Fritz v. Target Corporation et al

Filing 35

MEMORANDUM OPINION - For the foregoing reasons as well as those set forth in Magistrate Judge Carlson's Report and Recommendation, the Court will adopt the Magistrate Judge's Report and Recommendation and grant the "Motion for Summary Judgment of Defendants, Lower Nazareth Target, d/b/a Target and/or Target Corporation, d/b/a Target and/or Jordan Barski" {Doc. 26}.Signed by Honorable Robert D. Mariani on 3/24/17. (jfg)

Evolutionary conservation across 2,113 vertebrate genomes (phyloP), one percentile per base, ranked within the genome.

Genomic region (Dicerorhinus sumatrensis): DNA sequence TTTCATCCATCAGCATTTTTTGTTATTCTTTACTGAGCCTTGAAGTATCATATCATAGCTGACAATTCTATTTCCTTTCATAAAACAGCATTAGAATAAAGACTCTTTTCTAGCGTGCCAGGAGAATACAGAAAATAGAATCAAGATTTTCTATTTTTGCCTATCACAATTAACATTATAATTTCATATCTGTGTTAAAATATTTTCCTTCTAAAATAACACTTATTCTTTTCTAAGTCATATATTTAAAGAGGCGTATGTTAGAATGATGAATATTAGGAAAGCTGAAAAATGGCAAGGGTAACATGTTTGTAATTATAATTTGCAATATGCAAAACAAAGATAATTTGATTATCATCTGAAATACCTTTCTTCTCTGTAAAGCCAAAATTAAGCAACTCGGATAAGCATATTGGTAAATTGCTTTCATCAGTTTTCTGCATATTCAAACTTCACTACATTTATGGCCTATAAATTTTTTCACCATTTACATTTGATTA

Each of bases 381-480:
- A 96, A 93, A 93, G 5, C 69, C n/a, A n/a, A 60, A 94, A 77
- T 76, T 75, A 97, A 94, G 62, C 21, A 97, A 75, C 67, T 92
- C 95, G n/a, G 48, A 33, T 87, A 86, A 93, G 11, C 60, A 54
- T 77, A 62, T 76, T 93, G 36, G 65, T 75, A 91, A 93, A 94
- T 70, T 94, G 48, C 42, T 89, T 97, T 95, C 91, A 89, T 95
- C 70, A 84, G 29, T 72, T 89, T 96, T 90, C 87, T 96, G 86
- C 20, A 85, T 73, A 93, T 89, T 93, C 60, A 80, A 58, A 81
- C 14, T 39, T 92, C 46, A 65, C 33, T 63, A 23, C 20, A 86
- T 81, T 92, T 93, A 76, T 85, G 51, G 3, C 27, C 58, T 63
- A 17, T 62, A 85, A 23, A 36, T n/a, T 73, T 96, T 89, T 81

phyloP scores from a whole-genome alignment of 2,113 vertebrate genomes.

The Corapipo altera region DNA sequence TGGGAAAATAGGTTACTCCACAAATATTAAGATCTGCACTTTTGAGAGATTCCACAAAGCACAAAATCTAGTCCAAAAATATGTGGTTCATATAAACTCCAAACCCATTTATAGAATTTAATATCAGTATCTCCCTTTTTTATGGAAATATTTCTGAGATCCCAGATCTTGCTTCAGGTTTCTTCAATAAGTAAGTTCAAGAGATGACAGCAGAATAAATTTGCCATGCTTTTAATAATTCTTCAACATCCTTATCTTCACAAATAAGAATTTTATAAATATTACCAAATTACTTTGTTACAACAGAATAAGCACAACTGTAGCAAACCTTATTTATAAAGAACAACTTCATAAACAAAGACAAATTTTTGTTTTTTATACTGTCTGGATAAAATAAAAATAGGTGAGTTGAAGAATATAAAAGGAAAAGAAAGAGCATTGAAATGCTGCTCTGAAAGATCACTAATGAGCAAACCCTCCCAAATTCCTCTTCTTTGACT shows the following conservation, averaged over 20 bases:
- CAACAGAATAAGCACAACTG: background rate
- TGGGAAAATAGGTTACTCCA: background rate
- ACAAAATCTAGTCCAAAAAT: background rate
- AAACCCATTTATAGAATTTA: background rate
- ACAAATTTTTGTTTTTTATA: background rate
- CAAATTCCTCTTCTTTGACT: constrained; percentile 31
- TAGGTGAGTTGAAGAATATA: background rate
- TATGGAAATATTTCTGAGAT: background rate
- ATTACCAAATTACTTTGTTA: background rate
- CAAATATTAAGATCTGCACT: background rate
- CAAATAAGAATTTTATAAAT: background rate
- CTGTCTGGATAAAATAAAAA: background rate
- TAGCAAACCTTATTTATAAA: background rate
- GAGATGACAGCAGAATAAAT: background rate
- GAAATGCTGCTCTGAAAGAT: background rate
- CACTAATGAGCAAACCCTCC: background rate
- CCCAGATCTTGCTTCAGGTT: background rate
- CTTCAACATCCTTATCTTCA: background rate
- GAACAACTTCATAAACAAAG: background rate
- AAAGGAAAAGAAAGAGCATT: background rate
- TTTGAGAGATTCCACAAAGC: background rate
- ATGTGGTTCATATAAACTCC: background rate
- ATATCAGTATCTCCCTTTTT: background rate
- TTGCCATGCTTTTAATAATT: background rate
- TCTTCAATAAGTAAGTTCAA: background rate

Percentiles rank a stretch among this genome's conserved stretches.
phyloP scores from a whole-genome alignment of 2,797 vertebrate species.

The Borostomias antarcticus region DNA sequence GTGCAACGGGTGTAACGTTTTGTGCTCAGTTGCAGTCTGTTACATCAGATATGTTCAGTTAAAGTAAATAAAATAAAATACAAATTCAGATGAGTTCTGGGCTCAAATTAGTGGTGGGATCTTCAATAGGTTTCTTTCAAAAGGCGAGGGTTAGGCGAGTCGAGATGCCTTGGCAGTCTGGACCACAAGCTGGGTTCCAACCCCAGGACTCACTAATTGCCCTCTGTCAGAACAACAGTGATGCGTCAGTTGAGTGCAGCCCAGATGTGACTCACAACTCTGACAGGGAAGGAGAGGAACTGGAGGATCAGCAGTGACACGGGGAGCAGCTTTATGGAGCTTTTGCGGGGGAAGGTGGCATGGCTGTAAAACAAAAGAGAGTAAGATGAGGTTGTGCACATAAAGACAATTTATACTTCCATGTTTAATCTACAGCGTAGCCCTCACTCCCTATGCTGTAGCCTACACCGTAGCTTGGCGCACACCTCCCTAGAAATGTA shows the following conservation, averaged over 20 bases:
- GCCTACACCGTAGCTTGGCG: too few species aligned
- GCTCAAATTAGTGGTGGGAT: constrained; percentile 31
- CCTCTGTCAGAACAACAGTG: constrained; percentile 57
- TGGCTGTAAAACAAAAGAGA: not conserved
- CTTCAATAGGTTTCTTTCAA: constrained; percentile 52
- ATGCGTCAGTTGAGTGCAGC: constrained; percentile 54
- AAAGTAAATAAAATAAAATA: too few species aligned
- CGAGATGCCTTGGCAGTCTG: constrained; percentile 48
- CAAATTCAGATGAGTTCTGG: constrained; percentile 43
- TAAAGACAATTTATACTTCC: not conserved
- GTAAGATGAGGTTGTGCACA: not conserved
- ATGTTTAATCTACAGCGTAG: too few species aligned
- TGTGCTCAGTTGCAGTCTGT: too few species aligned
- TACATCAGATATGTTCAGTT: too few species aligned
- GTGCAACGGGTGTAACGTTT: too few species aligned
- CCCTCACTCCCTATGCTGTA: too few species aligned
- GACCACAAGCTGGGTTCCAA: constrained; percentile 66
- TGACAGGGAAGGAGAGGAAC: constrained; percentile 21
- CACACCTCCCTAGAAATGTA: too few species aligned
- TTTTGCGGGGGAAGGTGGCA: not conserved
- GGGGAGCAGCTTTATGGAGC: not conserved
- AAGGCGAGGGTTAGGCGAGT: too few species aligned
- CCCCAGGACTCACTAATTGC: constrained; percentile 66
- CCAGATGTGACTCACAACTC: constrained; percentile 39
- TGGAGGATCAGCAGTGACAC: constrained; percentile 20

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IN THE UNITED STATES DISTRICT COURT FOR THE MIDDLE DISTRICT OF PENNSYLVANIA HOLLY FRITZ Plaintiff, v. 3:14·CV·1726 (JUDGE MARIANI) LOWER NAZARETH TARGET, d/b/a TARGET and/or TARGET CORPORATION, d/b/a TARGET and/or JORDAN BARSKI Defendants. MEMORANDUM OPINION I. INTRODUCTION Presently before the Court is a Report and Recommendation ("R&R") (Doc. 33) by Magistrate Judge Carlson, in which the Magistrate Judge recommends granting the "Motion for Summary Judgment of Defendants, Lower Nazareth Target, d/b/a Target and/or Target Corporation, d/b/a Target and/or Jordan Barski" (Doc. 26) in the above-captioned action. Plaintiff Holly Fritz timely filed Objections pursuant to M.D. Pa. Local Rule 72.3. (Doc. 34). For the reasons that follow, upon de novo review of the R&R, the Court will adopt the pending R&R. II. ANALYSIS Adistrict court may "designate a magistrate judge to conduct hearings, including evidentiary hearings, and to submit to ajudge of the court proposed findings of fact and recommendations for the disposition" of certain matters pending before the court. 28 U.S.C. t I t I , l § 636(b){1)(B). If a party timely and properly files a written objection to a Magistrate Judge's Report & Recommendation, the District Court "shall make a de novo determination of those portions of the report or specified proposed findings or recommendations to which objection is made." Id. at § 636(b)(1); see also Brown v. Astrue, 649 F.3d 193, 195 (3d Cir. 2011); Local Rule of the Middle District of Pennsylvania 72.3. In the present case, the Court referred Defendants' Motion for Summary Judgment to Magistrate Judge Carlson on January 20,2017. The Magistrate Judge thereafter issued an R&R (Doc. 33) recommending that the motion be granted on the basis that there is t , ! insufficient record evidence upon which a trier of fact could conclude that defendants had f constructive notice of adangerous condition which caused Plaintiffs fall. I i Plaintiff objects to the Magistrate Judge's recommendation, arguing that the plaintiffs t ~ deposition testimony, when looked at in conjunction with the deposition of Jerry Betters (a former employee of Target) and Samantha Borden (the Corporate Designee of Defendants), demonstrates that a genuine issue of material fact exists. (Doc. 34-1, at 11-13).1 1 Plaintiff characterizes the relevant portions of Betters' and Borden's deposition testimony as follows: Mr. Betters testified that Target is a "store with thousands and thousands of products and people would drop a bottle of shampoo on the floor and leave it. That you would clean it up. So. you know. yes, you have thousands of people going through the building in a day. It wasn't uncommon for once in a while you had to pick something up that somebody would leave: See Deposition of Jerry Betters. former employee of Target. p. 40, lines 1-11. Mr. Betters further testified that he observed the liquid, although in the form of droplets. was concentrated in an area approximately twelve (12) inches round. See Deposition of Jerry Betters, former employee of Target, p. 61. lines 21-25. In addition to the testimony of Mr. Betters, Plaintiffs deposed the Corporate Designee of Defendants, Samantha Borden. During her deposition. Ms. Borden testified that despite the size of the Target store, Defendant does not employ someone whose primary 2 I I I 1 I t r f J I 1 ~ \ Specifically, Plaintiff argues that based on the record evidence, "a reasonabl[e] jury could legitimately conclude that Defendant knew or had reason to know, from past experience, that there was a likelihood of conduct on the part of third persons in general, namely other customers, which was likely to endanger the safety of their customers...." (Id. at 11). Plaintiff does not dispute the Magistrate Judge's finding that "[t]he parties agree that this case turns on the issue of constructive notice...." (Doc. 33, at 6 n.1), and this Court will therefore only evaluate the Defendants' motion premised on a theory of constructive notice. 2 In support of her Objections, Plaintiff relies only on the Eastern District of Pennsylvania's decision in Kania v. Sbarro, 1998 WL 800320 (E.D. Pa. 1998). {Doc. 34-1, at 13-15). In Kania, the plaintiff slipped on a piece of lettuce while walking near a food buffet. The Court denied Defendant's motion for summary jUdgment, finding that: one could reasonably infer that defendant knew of the likelihood food would be dropped on its 'Hoor from evidence that its manager was required to inspect the floor for spills every five to ten minutes. One could reasonably infer that the floor was not so inspected from Mrs. Kania's testimony that she saw no Sbarro employees in the buffet area for five to ten minutes before the responsibility it is to perform routine checks for hazardous conditions in the store. See Deposition of Corporate Designee, Samantha Borden, at p. 44, lines 2-12. Ms. Borden further testified that Target knew on the date of the incident that they experienced spills on their floors of the store. See Deposition of Corporate Designee, Samantha Borden, at 76, lines 10-18. (Doc. 34-1, at 12-13). 2 The Court notes that Plaintiffs Objections also contain no objection to the Magistrate Judge's conclusion that defendants should not be precluded from arguing that they lacked constructive notice as a sanction for admittedly losing Plaintiffs injury report (Doc. 33, at 19-20 n.3). Plaintiff further does not object to the Magistrate Judge's finding that the statement of Plaintiffs father-in-law to an insurance adjuster regarding her fall is insufficient to create a genuine issue of fact. (ld.). The Court agrees with the Magistrate Judge on both of these points and, in light of Plaintiffs lack of objection, adopts these findings without further discussion. t t f I I • 3 I accident and Mr. Caballero's admission that the restaurant was shorthanded on the day of the accident. See Fed. R. Evid. 801 (d){2)(D). One could also reasonably infer from Mrs. Kania's testimony that the lettuce was slightly brown in color that it had been on the floor for a sufficient period of time that defendant reasonably should have discovered it. See David v. Pueblo Supermarket of Sf. Thomas, 740 F.2d 230, 236 (3d Cir.1984). Also, if the opinion of plaintiffs' expert is credited, one could reasonably find that defendant itself created a dangerous condition by utilizing a slippery surface without matting for a floor onto which it was reasonably foreseeable food particles and other slippery substances would fall. Kania, 1998 WL 800320 at *2. Despite Plaintiffs attempt to analogize Kania to the instant case, this comparison is inapposite. In Kania, the Court's decision was based, in large part, on three pieces of evidence for which there is no parallel here: (1) Plaintiff had observed the area where she slipped "for five to ten minutes before the accident"; (2) the fact that the lettuce was slightly brown could lead to a reasonable inference that it had been on the floor for a sufficient period of time;3 and (3) Plaintiffs expert's opinion that the defendant had created a dangerous condition by not having mats on the ·Hoor. In the instant case, Plaintiff does not assert that she had observed the aisle where she fell for any length of time (see generally, Dep. of Fritz), merely that she was walking down an unidentified aisle when her "foot hit whatever it was on the floor" (id. at 30). In fact, Plaintiff could not even state how long she had been in the store prior to her fall. (See id. at 3 In determining the importance of the discoloration of the lettuce, it appears the Court was relying on an assumption that the buffet only contained 'fresh, green lettuce and consequently any lettuce would not have started to become brown until it fell on the floor. The Court therefore considered the color of the lettuce as evidence of duration. 4 l I. 27). Nor has Plaintiff produced any other direct evidence, such as an eyewitness affidavit or deposition stating that he or she had observed the liquid at any time prior to Plaintiffs fall or had been present in that aisle at any time prior to the fall, to suggest how long the liquid was on the floor. The only testimony with respect to the state of the aisle prior to Plaintiffs fall I f [ ; came from Betters, who responded in the negative when asked whether anyone at Target had seen the liquid on the floor before the fall. (See Dep. of Betters, at 19). Unlike in Kania, where both the Plaintiffs and restaurant general manager's depositions provided evidence that the floor had not been inspected for at least five to ten minutes, Plaintiff is unable to establish any such time frame here, through her own deposition or any other I I t J I I I I t f ! record evidence. Next, although Plaintiff testified that there were "dust", "tracks" and "dirt" in the pool of liquid, as the Magistrate Judge properly pointed out, and which Plaintiff fails to address in her Objections, the presence of these things is often not enough, by itself, to demonstrate the length of time that liquid has been on the floor. (Doc. 33, at 13-17). Unlike lettuce, I t when conducting fact-specific inquiries, courts have consistently found that dirt, dust, and I track marks in cases similar to Fritz's, without more, are insufficient to establish the i presence of liquid on a floor for any particular amount of time. (See id. (collecting cases)).4 I f where its browning may be indicative of it being off a buffet for acertain amount of time, I [ f t 4 See also, Craig v. Franklin Mills Assoc., LP., 555 F.Supp.2d 547, 554 (E.D. Pa. 2008) (where Plaintiffs evidence only showed that "a liquid substance" was spilled in a central area of the mall, and Plaintiff could not provide any evidence of the duration of time that the spill existed, the Court, collecting 5 I I I Thus, even crediting Plaintiff's testimony with respect to the appearance of the liquid, she has failed to adduce sufficient evidence to demonstrate a dispute of fact as to the length of time that the liquid was on the Hoor, thereby forcing any trier of fact to engage in mere speculation or conjecture if asked to decide this issue. Third, the plaintiff in Kania also provided an expert opinion that udefendant itself created adangerous condition by utilizing a slippery surface without matting for a1100r onto which it was reasonably foreseeable food particles and other slippery substances would fall." Kania, 1998 WL 800320, at *2. Here, Plaintiff has provided no expert testimony to show how long it would take for dust and/or dirt to accumulate in a pool of liquid or to show that the tile floors constituted a uslippery" or otherwise unsafe surface. 5 For the foregoing reasons, Plaintiff's reliance on Kania is without merit and the Court will overrule Plaintiff's Objections on this point. Finally, Plaintiff also argues that Defendants should be held liable because ailtrier of fact can infer, not guess, that Defendant had knowledge of the thousands of customers that came through their building a day, handling thousands upon thousands of products displayed for purchase [and] they were aware of the spills that occur, and more importantly, were aware of this on the day of Ms. Fritz's faiL" (Doc. 34-1, at 16). A review of Plaintiff's cases, granted summary judgment to Defendants finding that "[c]laims supported by such scant evidence have been dismissed in overwhelming numbers at the summary judgment stage."). 5 The Court is not implying that absent expert testimony, a plaintiff would not be able to prevail in certain slip and fall actions, only that an expert opinion is one way in which a plaintiff may be able to rebut an assertion that there is no issue of material fact as to whether a defendant had constructive notice of a dangerous condition. 6 Objections suggest that this statement is based on Plaintiffs prior references to the testimony of Betters and Borden. (See id. at 12-13). However, the testimony of these individuals does not help Plaintiff in the way she asserts. This testimony, as well as common sense, could lead a reasonable person to conclude that Target stores, including the one at issue here, have numerous customers on a daily basis, that spills occur, and that Target's employees are aware of both of these facts. However, Plaintiffs objections appear to assert that, when taking these facts into consideration, because Target "does not employ someone whose primary responsibility [] is to perform routine checks for hazardous conditions in the store" and that "Defendant could not produce documentation as to when the last time the area where the [spill] was that caused Plaintiffs injuries was checked" (id.), a dispute of fact exists as to Defendants' negligence. Preliminarily, it is unclear whether Plaintiff is advancing this theory under Restatement (Second) of Torts § 343 or § 344. Under § 343, for the reasons discussed herein, supra, as well as those in the Magistrate Judge's R&R, Plaintiffs action still must fail. Plaintiffs afore-mentioned argument conflates the evidence, or lack thereof, of Defendants' inspection and clean-up practices with evidence of the duration of the spill. Defendants' alleged failure to have adequate practices in place as well as the lack of evidence as to when the aisle where Plaintiff fell was last checked says nothing about whether the liquid was on the floor for minutes or hours and is immaterial to a determination f t of the actual length of time that the spill was on the floor. There is no evidence that 7 t } ! I , Defendants knew, or should have known, about the spill. This is particularly relevant since a defendant cannot be held liable under § 343 for failing to identify and remove liquid when only a short time has passed between its presence on the floor and a person's fall due to the liquid. Here, regardless of Defendants' practices, Plaintiff has produced no direct or circumstantial evidence to demonstrate the presence of liquid in the aisle for any period of time that would allow ajury to make a determination as to Defendants' notice of the spill without engaging in mere conjecture. In the alternative, although unclear, Plaintiffs argument may be an attempt to assert a cause of action premised on the Restatement (Second) of Torts § 344. However, prior to I filing her Objections, Plaintiff never referenced this Section of the Restatement or l ! specifically asserted a claim pursuant to this Section. Instead, Plaintiffs brief in opposition to summary judgment only references the Restatement (Second) of Torts § 343 (see Doc. i I , {, i l t 27, at 13) and Plaintiff only once cites to § 344 for the first time in her Objections, and only [ when discussing Kania, not her own case (see Doc. 34-1, at 14). Thus, because neither f Plaintiff nor the Defendants previously raised the applicability of § 344, the R&R does not directly address this section of the Restatement. Despite Plaintiffs last minute passing reference to this Section, her failure to ever substantively raise it or attempt to apply it to the present case consists of a waiver of any argument premised on § 344. 6 plaintiffs reference to § 344 when discussing Kania cannot be read as an invocation of § 344 to form the basis of a claim for her under that Section. Although Kania mentioned § 344, that Court did not expressly apply the principles of § 344 or rely on those principles in analyzing Kania's claim and denying Defendant's motion for summary judgment. 6 The 8 r l I t I t { I I l Nonetheless, even assuming that Plaintiff has properly asserted a claim premised on § 344 in addition to § 343, her claim must fail. Pursuant to § 344, to impose liability on a possessor of land for physical harm caused by the accidental, negligent, or intentionally harmful acts of a third person, the possessor must fail to exercise reasonable care to "(a) discover that such acts are being done or are likely to be done, or (b) give a warning adequate to enable the visitors to avoid the harm, or otherwise to protect them against it." Restatement (Second) of Torts § 344 (1965). Additionally, this duty does not arise until the landowner "knows or has reason to [know] that the acts of the third person are occurring, or are about to occur or unless he may know, or have reason to know, from past experience that there is a likelihood of conduct on the part of third persons in general which is likely to endanger the safety of the visitor...." Midgette v. Wal-Mart Stores, Inc., 317 F.Supp.2d 550,562 (E.D. Pa. 2004) (quoting Moran v. Valley Forge Drive-In Theater, Inc., 246 A.2d 875,878 (Pa. 1968))(internal brackets omitted). A landowner must therefore have actual or constructive knowledge of prior acts committed by third persons within the premises which may cause injuries to the invitee. Moran, 246 A.2d at 878-879. Section 344 of the Restatement of Torts thus imposes liability when a possessor: I I I I I 1 Know[s] or ha[s] reason to know, from past experience, that there is a likelihood of conduct on the part of third persons in general which is likely to endanger the safety of the visitor, even though [the possessor] has no reason to expect it on the part of any particular individual. If the place or character of his business, or his past experience, is such that he should reasonably anticipate careless or criminal conduct on the part of third persons, either 9 I I I generally or at some particular time, he may be under a duty to take precautions against it, and to provide a reasonably sufficient number of servants to afford a reasonable protection. Restatement (Second) of Torts § 344, cmt. f. Sections 343 and 344 differ in several key respects: Section 343 imposes a duty on any possessor of land. However, Section 344 specifically imposes a duty on the possessor of land who holds his premises out for businesses purposes. Read v. Sam's Club, 2005 U.S. Dist. LEXIS 37579, 2005 WL 2346112 (E.D. Pa. Sept. 23, 2005). Section 343 requires the possessor of land to warn or protect against dangerous conditions regardless of how they occurred. Id. However, Section 344 isolates the business person's liability to those acts committed by third parlies. Under Section 343, a defendant need only have knowledge of the likelihood of a harmful condition caused by a third party, as compared to knowledge of the actual harmful condition imposed by 344. Id. Thus, under Section 344, when properly presented, some reoccurring conditions caused by third parties may constitute notice to the possessor of land. Id.; see also Restatement (Second) of Torts § 344 cmt. f. Finally, although 344 places a broader duty upon the defendant to protect and warn against conditions caused by third parties, it also requires the plaintiff to make a specific showing that the dangerous condition was actually caused by a third party. Id. Joseph v. Speedy Gas, Inc., 2011 WL 6181205, *5 (D.V.I. 2011) (emphasis in original); see also, Donovan v. Strawbridge & Clothier, 1994 WL 1251144 (Pa. Com. PI. 1994). Here, under § 344, the deposition testimony of Betters and Borden could reasonably be understood as a statement that the defendants knew that spills caused by third parties may occur in the store. However, Plaintiff fails to demonstrate a material dispute of fact as J I I f to whether the spill at issue here was caused by a third party. Pursuant to § 344, a plaintiff, to survive summary judgment, must produce evidence showing atriabie issue of fact as to whether the dangerous condition was caused by athird 10 I ! I party. In the instant case, Plaintiff was unable to identify the liquid in any concrete way, at best, stating that "it was a clear liquid" (see Dep. of Fritz, at 32, 33, 35). Plaintiff also admitted that she did not know how the liquid came to be on the floor and stated that she did not see any empty containers in the area of her fall. 7 (Dep. of Fritz, at 32, 35). Plaintiff sets forth no testimonial or documentary evidence to create an issue of fact as to how the liquid ended up on the floor, i.e. the origin of the spill including any identifiable person or group of persons who caused the unknown liquid to be on the floor. Ajury would thus be forced to engage in mere speculation in order to determine the cause of the spill. Plaintiff has offered no evidence to establish, or even place at issue, the source of the liquid or that the liquid on the floor was the result of a third party's accidental, negligent, or intentionally harmful acts. As a result, Plaintiff has failed to establish a key requirement necessary to asserting a claim pursuant to § 344. For the foregoing reasons, even if § 344 did form part of the basis for Plaintiff's Complaint, she has failed to demonstrate a dispute of material fact as to at least one key element of a § 344 claim. Therefore, Defendants' motion for summary judgment will be granted. 7 Betters also stated that he did not know how the liquid came to be on the floor (see Oep. of Betters, at 11) and there is no record evidence to suggest the source of the liquid or how it came to be in the aisle at issue. 11 i t I I I t I ! III. CONCLUSION For the foregoing reasons as well as those set forth in Magistrate Judge Carlson's Report and Recommendation, the Court will adopt the Magistrate Judge's Report and Recommendation and grant the "Motion for Summary Judgment of Defendants, Lower Nazareth Target, d/b/a Target and/or Target Corporation, d/b/a Target and/or Jordan Barski" {Doc. 26}. bert D. MarianL United States District Judge 12